Prepare an Elevator Presentation, Not an Elevator Pitch
A short while ago, I ran a contest on Facebook for the best Elevator Presentation. In more common terms, it’s often call “the elevator pitch,” but those of you who are already familiar with my training, know that “pitch” is one of the nasty words I teach sales pros to never say.
The idea behind the Elevator Presentation is that you should be able to describe what you do for a living in a clear and concise manner. Usually the drill for this starts with “Let’s say you step into an elevator with one other person and will be traveling 10 or more stories together. Since you’re in sales, you are always on the lookout for new leads. What would you say to this person to build their curiosity and earn the right to contact them after the elevator ride is over?”
We had dozens of entries to the contest. Many were very good. Some made me realize that I need to teach this concept in greater depth. All were interesting to read and analyze.
The first key to a successful elevator presentation is to be able to give the other person a mental picture of the benefits you provide. This means you use great descriptive words. What you don’t do is say, “I’m a real estate agent.” “I sell insurance.” “I do taxes.” Saying those things allows the listener to mentally picture whatever their pre-conceived notion is about those fields of endeavor. You want to engage them, not turn them off.
Many of the contest submissions began with “I help people…” or “I help companies…” which can be a good start. Think about how you would finish that sentence for the industry or product you represent.
Another key element in a good elevator presentation is to end it with a question. It could be as simple as “Isn’t that great?” which is a request for agreement from the other party. Or, it could be an involvement question related to one of your benefits such as, “How would something like that impact your business?”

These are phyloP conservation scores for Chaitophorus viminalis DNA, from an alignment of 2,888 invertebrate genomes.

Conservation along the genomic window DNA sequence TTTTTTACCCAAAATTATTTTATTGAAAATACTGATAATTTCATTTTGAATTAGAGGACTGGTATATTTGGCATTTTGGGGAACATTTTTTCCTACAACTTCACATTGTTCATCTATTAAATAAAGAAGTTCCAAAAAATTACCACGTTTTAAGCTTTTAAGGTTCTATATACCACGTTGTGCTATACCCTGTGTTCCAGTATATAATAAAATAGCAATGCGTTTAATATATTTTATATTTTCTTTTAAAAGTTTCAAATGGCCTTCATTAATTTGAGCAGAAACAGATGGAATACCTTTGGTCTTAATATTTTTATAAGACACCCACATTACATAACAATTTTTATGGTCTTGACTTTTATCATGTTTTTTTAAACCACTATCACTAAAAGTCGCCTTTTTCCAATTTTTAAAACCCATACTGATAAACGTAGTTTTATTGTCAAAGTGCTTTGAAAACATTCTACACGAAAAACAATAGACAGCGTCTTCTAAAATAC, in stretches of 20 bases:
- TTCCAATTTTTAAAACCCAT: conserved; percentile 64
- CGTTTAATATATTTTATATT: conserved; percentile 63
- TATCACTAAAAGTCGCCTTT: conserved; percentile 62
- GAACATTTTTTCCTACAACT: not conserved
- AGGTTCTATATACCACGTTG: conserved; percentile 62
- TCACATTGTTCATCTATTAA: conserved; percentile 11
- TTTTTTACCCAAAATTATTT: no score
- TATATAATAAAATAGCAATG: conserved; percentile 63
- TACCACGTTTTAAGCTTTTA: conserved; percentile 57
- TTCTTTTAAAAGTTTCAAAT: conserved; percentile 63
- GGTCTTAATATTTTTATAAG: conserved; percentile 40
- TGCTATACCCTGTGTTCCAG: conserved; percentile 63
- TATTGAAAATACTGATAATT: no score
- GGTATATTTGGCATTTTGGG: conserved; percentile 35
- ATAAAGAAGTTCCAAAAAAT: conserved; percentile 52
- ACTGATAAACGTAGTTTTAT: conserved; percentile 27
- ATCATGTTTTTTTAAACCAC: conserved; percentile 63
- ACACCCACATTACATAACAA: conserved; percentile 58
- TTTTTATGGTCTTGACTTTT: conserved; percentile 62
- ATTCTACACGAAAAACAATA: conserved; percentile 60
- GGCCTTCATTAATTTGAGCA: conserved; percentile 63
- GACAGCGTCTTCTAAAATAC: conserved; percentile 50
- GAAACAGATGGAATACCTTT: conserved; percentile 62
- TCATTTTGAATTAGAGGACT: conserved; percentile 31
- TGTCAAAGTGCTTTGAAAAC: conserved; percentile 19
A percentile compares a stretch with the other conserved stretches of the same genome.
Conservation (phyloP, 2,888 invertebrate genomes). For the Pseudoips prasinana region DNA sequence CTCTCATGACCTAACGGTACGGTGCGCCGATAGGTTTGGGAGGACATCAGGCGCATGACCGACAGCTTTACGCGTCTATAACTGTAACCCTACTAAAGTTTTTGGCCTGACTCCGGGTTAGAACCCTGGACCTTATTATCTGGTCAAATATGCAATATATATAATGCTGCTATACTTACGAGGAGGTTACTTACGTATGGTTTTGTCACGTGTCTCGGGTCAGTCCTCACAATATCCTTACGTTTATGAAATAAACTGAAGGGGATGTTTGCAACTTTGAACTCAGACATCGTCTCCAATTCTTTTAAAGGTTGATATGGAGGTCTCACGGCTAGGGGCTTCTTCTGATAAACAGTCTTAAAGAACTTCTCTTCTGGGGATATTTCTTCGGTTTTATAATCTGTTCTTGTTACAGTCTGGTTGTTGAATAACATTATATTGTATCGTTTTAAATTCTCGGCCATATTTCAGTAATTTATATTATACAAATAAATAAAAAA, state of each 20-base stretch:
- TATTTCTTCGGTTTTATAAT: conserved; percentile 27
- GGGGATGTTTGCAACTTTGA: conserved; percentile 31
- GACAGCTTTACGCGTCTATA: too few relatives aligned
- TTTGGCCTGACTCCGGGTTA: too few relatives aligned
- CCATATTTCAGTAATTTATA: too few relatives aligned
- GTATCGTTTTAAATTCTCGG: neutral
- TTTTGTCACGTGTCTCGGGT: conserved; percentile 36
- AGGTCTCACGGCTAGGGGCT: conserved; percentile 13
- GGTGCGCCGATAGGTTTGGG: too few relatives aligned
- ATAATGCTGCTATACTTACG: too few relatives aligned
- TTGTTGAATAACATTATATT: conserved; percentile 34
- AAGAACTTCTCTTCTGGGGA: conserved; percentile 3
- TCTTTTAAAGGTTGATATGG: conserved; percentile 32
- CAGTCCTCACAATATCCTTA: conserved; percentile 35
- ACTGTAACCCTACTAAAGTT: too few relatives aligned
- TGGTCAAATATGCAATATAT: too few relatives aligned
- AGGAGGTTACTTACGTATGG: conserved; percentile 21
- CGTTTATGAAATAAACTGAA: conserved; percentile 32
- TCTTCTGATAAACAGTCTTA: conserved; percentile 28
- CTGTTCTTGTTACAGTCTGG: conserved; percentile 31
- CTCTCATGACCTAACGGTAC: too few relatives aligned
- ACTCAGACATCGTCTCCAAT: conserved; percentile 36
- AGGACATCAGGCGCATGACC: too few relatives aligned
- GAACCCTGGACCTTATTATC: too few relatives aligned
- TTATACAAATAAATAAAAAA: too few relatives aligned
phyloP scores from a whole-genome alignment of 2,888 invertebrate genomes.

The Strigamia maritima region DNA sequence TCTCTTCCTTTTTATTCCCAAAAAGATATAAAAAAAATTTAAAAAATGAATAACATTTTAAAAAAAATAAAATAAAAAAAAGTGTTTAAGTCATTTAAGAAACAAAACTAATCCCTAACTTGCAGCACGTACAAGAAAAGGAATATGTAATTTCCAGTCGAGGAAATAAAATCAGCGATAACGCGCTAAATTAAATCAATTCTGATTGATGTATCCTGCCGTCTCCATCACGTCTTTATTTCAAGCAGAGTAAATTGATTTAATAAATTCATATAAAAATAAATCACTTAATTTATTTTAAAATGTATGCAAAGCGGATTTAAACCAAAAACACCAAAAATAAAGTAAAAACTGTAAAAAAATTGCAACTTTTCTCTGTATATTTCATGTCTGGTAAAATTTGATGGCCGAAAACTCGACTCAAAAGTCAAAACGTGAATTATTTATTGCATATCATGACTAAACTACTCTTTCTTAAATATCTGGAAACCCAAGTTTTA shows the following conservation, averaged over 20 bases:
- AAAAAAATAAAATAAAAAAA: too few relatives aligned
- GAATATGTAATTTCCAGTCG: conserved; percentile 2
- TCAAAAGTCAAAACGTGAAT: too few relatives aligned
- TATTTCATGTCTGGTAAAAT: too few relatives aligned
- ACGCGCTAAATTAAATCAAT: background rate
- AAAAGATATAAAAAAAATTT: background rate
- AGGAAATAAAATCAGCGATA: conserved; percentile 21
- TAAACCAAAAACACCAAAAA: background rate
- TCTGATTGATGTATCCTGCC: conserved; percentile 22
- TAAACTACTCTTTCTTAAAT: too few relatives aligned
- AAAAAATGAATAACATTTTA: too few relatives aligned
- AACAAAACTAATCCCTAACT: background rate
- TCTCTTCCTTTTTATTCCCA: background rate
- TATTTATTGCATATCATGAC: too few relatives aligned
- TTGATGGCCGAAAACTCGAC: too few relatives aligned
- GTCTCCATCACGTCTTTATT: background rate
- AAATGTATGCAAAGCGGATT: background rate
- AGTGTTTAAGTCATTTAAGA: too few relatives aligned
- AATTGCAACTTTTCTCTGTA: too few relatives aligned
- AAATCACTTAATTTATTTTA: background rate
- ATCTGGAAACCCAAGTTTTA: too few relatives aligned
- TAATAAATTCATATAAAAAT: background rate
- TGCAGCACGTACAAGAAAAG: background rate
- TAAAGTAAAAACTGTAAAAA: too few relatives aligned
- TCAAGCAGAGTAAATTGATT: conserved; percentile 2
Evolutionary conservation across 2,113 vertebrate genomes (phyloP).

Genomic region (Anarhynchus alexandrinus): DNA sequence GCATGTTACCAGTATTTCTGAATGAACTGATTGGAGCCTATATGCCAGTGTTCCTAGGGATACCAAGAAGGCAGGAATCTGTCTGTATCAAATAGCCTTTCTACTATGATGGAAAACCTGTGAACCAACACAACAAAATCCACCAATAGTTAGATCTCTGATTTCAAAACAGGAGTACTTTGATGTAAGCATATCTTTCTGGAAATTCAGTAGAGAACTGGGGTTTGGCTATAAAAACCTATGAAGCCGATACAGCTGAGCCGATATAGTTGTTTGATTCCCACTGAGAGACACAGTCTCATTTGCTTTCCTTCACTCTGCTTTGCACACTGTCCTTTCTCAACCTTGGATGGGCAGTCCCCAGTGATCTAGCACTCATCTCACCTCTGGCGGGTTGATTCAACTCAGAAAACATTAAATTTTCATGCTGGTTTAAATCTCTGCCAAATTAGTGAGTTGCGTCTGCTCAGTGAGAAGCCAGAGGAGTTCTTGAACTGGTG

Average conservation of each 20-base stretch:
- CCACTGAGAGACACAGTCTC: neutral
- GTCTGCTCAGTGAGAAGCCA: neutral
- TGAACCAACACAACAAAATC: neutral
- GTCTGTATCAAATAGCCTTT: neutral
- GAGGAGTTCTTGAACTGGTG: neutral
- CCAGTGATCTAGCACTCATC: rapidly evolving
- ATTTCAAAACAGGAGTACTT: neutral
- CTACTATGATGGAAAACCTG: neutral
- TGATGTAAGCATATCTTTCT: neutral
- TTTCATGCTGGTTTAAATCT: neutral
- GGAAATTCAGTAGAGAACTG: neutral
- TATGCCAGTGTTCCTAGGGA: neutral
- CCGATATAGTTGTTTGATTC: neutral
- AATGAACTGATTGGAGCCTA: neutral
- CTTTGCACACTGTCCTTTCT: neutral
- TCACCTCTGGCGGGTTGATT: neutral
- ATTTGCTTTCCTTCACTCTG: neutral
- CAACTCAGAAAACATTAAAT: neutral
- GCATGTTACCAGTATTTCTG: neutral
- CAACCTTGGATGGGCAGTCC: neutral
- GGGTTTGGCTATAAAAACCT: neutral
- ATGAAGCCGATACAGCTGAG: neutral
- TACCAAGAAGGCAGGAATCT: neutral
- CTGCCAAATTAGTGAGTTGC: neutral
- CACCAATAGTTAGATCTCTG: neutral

To give you some real-life examples, I’ll post the three winning presentations here along with my comments.
3rd Place Winner – Claudio Ingleton, Century 21 King Realtor®
“I help homeowners professionally market and sell their homes. I also help first time buyers invest in the ownership of a home. We have an exciting way to ensure people get what they want in the time that they want. Isn’t that great?!”
Note that Claudio does not start the conversation with “I’m in real estate.” Remember the purpose of the 30-second elevator presentation is to explain benefits and build curiosity. Ending his description with a question encourages the listener to respond and engage.
2nd Place Winner – Steve Cohen
“I help companies generate more income by getting them found online and make sure they have the right marketing message so their phone rings and people walk in the door.”
The benefit of generating more income will almost always be of interest to anyone in business. Online marketing is a very hot topic these days with most businesses. Most people in business after hearing this statement will say, “How do you do that?” That opens the door for Steve to either continue the discussion or get permission to contact them after the elevator ride is over. Remember, you aren’t trying to sell your product in 30 seconds. You are selling yourself just enough to capture a new lead.
1st Place Winner – Eddie Allen
“For nearly a decade, as an independent broker, I have specialized in identifying and providing solutions, by utilizing an efficient consultation and an effective educational approach with successful measures. My quality services are designed to help people with their personal, business, and financial goals, in regard to their risk management, retirement planning, and wealth preservation needs, by making available economical, value-added, timely protection options. Is protecting the people you love, along with your future,and the things you value the most, important to you?”
Even though this entry is a little longer than the others, Eddie has built in credibility by mentioning his longevity in the field and that he specializes (great word). The adjectives used help build positive mental pictures in the mind of the listeners. And, Eddie ends with a question that’s difficult to say “no” to. Few people will ever say that protecting the people they love is NOT important. Once they agree with him, Eddie has earned the right to ask for their contact information and the opportunity to serve their needs.
Invest 10 to 20 minutes as soon as possible to write your own elevator presentation. It will help you be prepared the next time you have a brief encounter with someone who might either need your service or know others who do.
Copyright Tom Hopkins International, Inc. For reprint permission, contact Judy Slack (email@example.com).